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“Dirk Pitt of the National Underwater Marine Agency.” The voice was quiet and deep, but there was nothing evil or menacing about it. “This is an honor. I have followed your exploits over the years with some interest and occasional amusement.”
Among certain friends of mine I am notorious for my love of terrible films. Tommy Wiseau’s The Room, Shay Casserley and James Bennett’s Fatal Deviation – these are classic examples of trash cinema, that I nevertheless love irrationally. Now Breck Eisner’s Sahara is nowhere near as terrible as these two Ed Wood-like classics, but it was pretty bad.
Guess what. I liked it. It is certainly not a good film, but it has its charms. Matthew McConnaughy’s performance as Dirk Pitt is nothing to write home about, but the banter with Steve Zahn as best friend Al Giordino makes the film for me. I hoped that I would find this book by Clive Cussler as enjoyable.
Six months after a prototype nuclear submarine, the Starbuck, disappears somewhere in the Pacific, Dirk Pitt’s afternoon on a deserted beach in Hawaii is rudely interrupted by the appearance of a bright yellow cylinder just over the waves. Inside he discovers a series of messages from the captain of the missing vessel, hinting at a horrific underwater tragedy. Pitt drives straight to the office of Admiral Leigh Hunter, commander of the 101st salvage fleet, whose startled reception of this stranger wearing little more than bathing trunks is silenced when he presents the cannister. As he happened to discover the information on the lost vessel, Pitt is seconded from the National Underwater Marine Agency to Hunter’s command, on a mission to locate the Starbuck.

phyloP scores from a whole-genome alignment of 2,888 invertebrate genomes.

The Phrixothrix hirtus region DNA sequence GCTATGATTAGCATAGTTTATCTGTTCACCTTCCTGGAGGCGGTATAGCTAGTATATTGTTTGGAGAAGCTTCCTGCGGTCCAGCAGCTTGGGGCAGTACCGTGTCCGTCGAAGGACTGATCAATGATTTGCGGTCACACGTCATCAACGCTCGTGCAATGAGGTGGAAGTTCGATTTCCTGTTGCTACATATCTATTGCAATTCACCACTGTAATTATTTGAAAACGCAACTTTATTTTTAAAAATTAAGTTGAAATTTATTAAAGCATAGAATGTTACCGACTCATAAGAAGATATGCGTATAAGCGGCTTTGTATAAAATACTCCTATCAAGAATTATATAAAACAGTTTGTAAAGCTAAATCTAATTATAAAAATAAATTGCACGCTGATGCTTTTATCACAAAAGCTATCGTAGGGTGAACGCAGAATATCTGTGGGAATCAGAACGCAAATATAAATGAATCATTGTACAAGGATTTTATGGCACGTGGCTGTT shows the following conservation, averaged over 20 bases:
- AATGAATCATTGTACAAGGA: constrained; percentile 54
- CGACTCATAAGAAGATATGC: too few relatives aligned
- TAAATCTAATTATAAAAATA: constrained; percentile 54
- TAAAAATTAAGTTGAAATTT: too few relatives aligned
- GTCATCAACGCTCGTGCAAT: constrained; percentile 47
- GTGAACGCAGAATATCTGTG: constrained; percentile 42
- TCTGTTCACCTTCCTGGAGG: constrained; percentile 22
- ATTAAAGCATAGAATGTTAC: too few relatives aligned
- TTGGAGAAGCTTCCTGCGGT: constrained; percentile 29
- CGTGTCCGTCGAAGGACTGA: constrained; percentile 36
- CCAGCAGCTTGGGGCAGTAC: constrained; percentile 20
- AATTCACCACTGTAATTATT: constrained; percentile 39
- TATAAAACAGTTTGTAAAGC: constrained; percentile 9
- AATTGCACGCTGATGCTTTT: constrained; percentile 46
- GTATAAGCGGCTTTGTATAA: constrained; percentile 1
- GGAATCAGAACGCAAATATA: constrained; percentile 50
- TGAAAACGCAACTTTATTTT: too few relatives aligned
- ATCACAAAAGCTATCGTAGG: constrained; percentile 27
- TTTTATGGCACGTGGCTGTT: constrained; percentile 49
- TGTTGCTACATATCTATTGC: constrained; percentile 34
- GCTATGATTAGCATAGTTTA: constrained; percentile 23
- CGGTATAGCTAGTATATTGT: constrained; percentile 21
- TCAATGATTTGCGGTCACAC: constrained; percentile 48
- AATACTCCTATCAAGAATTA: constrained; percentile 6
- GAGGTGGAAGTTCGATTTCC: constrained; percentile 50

The night before he is due to depart Pitt finds himself in a hotel bar being literally fought over by two women, with the winner then turning on him and attempting to poison him with a hypodermic needle. A second attempt on his life is made by an assassin who tries to drive him off a mountain road. Despite his sudden popularity with exotic killers, Pitt proceeds with the mission to recover the submarine. Partnered with Commander Boland, Pitt discovers that their vessel, the Martha Ann, is actually a disguised naval vessel that resembles a rusted salvage ship. Boland proudly reveals the sophisticated equipment on board, only to be slightly deflated when Pitt claims to already be familiar with most of it through his work with NUMA. The ship sets off and thanks to Pitt’s intuition they quickly discover a graveyard of vessels on the pacific floor. To their surprise, not only do they locate the Starbuck, but there is no sign of the crew and the nuclear engines are intact. But the longer the Martha Ann stays in the region, Pitt fears they will all suffer the same fate of every vessel claimed by the ‘Pacific Vortex’.
In many ways, Cussler’s novels seem related to the Flint movie series, which portrayed an American version of Ian Fleming‘s James Bond character. Unlike the British government assassin, all ice-cold professionalism, Pitt is rambunctious and a risk-taker. However, he shares Bond’s libido, even casually threatening to rape a female assassin at one point in order to intimidate her. Given how avuncular he seems during his interactions with the navy officers, this makes for an uncomfortable note of misogyny. He also takes the time to lecture a former lover on her sex-life shortly before she beaten, much to his amusement, by the same assassin.
In fan-fiction there is a term that fits here, Gary Stu. Pitt is good at everything, his instincts are never wrong and he can survive incredible physical exertion. He punches a shark! In short – he’s a Rambo on the high seas.
What I did enjoy was Cussler’s obvious love of maritime technology. The prose comes to life when describing the various ships sunk by the villainous conspiracy behind the pacific vortex and I understand the author has dedicated a lot of effort to recovering shipwrecks. Yes, there is a real-life NUMA.
I suspect that Cussler’s work is not for me, but as he has blitzed the best-seller charts with every book in the Pitt series there are plenty of other fans out there.